Saturday, April 23, 2011

School of Communications

Art is a form of communication that should not be bound by the limitations of language. For me, painting is a transcendence of the self, a religious practice of communicating with a force beyond the world as we know it in daily life.

The idea of creating art is somewhat strange -- it does not appear to fulfill any physiological need, yet it is something that has been done since ancient times, probably since the beginning of human existence, and it will continue forever. Great art resonates with the human species as certain works survive over the decades and centuries. These works, such as the Sistine Chapel, Guernica, or the Egyptian Sphinxes, connect with masses of people in an inexplicable way, as if they were gifts from a higher power to give us hope for greater things.

The practice of art is a lifelong study, committing inwardly to reach beyond the self, to act as a portal and one day, hopefully, contribute to the creation of something good.

The Wetland in Winter

Wetland in Winter, 48" x 30", hanging scroll, fabric, oil on canvas, 2011.

Influenced by ancient Chinese and Japanese painting, this work eliminates wooden stretcher bars and incorporates the decorative scroll presentation. But I have adhered to oil on canvas, rather than the ink on rice paper of traditional scrolls. And as the ancient eastern paintings often depicted objective and subjective representations of a nature scene, this work is a continuation of my abstract portrayals of an idea or feeling, moving beyond recognizable images and familiar forms that may be explained by language. It is giving form to something incomprehensible.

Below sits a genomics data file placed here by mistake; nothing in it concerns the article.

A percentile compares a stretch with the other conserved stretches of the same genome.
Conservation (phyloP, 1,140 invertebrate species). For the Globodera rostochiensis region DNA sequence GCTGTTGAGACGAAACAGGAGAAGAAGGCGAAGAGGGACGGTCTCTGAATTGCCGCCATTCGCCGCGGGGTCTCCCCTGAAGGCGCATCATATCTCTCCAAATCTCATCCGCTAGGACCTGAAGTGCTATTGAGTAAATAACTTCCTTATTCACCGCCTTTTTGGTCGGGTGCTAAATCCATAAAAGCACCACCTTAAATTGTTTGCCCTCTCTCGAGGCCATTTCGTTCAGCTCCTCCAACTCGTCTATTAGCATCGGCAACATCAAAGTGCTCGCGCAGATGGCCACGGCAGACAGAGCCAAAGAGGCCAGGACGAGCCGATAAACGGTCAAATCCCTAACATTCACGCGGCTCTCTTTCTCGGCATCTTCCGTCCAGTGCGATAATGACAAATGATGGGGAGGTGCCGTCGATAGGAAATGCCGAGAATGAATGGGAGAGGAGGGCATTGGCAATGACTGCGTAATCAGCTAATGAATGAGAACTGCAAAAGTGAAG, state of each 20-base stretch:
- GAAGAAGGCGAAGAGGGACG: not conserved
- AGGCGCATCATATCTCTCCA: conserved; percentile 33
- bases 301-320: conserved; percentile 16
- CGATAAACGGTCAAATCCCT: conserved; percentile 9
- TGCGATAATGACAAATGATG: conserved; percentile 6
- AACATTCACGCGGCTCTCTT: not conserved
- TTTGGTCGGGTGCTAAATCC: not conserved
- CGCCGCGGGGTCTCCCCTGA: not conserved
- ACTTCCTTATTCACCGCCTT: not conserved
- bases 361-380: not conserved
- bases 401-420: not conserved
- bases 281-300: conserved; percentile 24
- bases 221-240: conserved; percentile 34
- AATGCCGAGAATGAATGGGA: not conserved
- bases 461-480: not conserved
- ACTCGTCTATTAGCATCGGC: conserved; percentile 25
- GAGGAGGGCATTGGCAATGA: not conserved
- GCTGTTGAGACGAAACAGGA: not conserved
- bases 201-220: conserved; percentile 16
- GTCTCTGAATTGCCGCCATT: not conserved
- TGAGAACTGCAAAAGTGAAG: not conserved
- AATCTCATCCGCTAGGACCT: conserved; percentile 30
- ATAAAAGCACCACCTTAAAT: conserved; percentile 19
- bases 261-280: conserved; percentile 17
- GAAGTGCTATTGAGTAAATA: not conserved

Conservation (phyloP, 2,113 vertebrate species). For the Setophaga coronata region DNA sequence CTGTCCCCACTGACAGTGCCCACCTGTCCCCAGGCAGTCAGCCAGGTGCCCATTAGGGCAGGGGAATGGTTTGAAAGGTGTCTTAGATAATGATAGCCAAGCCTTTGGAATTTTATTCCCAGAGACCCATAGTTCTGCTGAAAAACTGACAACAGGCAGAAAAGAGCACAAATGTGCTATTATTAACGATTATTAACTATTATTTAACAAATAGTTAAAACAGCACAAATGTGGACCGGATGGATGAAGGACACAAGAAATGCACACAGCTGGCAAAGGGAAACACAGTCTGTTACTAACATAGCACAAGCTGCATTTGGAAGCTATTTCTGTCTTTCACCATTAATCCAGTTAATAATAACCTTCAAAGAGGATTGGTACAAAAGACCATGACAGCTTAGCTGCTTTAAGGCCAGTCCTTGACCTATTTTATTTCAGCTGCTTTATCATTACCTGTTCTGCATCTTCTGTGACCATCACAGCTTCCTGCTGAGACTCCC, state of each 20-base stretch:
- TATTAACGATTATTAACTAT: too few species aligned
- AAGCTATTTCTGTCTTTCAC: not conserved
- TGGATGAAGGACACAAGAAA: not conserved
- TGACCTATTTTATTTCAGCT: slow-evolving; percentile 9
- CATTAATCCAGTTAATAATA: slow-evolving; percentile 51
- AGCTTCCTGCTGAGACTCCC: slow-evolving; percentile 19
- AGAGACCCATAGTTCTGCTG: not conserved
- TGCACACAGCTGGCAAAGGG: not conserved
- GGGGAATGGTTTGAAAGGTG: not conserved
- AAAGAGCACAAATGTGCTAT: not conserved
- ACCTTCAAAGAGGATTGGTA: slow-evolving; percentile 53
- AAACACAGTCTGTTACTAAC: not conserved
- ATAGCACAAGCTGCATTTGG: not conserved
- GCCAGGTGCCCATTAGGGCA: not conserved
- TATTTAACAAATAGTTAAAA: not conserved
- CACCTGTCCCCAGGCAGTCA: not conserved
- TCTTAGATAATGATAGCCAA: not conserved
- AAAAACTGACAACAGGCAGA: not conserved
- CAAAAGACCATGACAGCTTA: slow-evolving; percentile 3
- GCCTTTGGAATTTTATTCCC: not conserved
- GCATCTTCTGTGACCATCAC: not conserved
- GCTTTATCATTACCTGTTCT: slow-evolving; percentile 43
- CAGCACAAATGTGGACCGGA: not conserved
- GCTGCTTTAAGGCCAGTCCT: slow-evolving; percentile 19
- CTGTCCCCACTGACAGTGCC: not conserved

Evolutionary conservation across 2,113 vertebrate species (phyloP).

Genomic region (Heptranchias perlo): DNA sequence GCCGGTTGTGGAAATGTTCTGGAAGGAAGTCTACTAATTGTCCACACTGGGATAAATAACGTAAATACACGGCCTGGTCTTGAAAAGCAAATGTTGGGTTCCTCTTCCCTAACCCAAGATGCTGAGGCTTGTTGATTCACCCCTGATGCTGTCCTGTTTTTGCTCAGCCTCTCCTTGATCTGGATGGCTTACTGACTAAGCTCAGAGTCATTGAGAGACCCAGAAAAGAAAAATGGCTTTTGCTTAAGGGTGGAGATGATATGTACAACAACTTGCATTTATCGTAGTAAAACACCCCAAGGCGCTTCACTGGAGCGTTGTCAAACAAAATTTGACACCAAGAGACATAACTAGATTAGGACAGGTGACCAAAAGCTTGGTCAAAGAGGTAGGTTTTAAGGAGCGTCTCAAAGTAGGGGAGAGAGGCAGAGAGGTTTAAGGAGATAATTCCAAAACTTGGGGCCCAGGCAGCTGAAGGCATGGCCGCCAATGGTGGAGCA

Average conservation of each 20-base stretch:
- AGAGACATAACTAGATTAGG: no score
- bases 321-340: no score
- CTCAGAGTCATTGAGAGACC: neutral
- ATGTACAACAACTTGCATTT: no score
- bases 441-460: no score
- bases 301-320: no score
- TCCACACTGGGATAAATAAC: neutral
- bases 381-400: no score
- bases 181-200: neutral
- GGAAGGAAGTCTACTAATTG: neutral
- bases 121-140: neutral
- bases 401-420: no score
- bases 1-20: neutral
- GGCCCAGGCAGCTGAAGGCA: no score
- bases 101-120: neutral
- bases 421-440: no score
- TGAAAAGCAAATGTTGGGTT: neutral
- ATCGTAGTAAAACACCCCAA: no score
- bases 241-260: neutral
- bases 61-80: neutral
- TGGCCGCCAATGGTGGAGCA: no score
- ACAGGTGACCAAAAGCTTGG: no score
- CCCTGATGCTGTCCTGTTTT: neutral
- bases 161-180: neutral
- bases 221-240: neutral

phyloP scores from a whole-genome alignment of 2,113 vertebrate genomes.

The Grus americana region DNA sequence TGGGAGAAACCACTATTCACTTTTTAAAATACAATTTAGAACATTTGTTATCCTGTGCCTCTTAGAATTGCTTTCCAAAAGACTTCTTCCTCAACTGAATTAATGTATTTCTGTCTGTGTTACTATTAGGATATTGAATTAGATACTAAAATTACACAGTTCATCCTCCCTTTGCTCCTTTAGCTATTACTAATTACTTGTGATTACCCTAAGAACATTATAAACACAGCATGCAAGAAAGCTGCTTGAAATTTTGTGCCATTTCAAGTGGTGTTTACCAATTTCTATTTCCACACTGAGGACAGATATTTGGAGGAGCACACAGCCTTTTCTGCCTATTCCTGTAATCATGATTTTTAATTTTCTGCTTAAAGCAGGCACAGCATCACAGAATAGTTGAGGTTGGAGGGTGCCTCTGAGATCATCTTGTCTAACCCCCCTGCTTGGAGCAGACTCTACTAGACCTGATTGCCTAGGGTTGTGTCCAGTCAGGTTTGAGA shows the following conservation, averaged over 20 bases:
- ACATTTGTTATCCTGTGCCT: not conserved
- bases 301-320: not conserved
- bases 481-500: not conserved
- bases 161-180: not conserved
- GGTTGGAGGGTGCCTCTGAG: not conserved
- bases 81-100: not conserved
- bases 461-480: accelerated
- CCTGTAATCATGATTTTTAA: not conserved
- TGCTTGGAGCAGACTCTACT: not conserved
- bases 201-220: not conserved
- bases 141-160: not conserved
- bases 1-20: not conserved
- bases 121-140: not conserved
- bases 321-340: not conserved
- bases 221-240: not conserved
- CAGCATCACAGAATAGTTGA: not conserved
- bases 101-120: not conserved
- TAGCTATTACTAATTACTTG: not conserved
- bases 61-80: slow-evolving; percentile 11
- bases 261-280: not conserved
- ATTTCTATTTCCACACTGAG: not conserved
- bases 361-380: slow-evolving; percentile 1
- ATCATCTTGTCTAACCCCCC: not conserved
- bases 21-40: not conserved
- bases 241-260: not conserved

Sunday, April 17, 2011

A fun exhibition...

Yesterday was the opening reception at the 51st Annual International Art Competition at the San Diego Art Institute. Thank you all for coming out and showing your support!

Sunday, April 3, 2011

Painting Is Alive

Untitled, 30" x 55", oil on canvas, 2011.

For over 50 years some critics have said that painting is dead. But painting is probably the most difficult of all forms of art -- it is a person's soul depicted in a single frame. The entire body of work can be dismissed with a single glance. As more and more people desire to be artists, more and more mediocre paintings dilute the field. Some of these people realize they are not painters, so they dabble in new media, such as video art, a nascent medium yet to develop a list of masters. Painting, on the other hand, has its list, quite an extensive one from over the centuries, thus establishing the highest level of artistic standards. Pablo Picasso, on his deathbed in 1973, said, "Painting remains to be invented." Painting is not dead. It just takes someone like Picasso to show people that painting is still alive!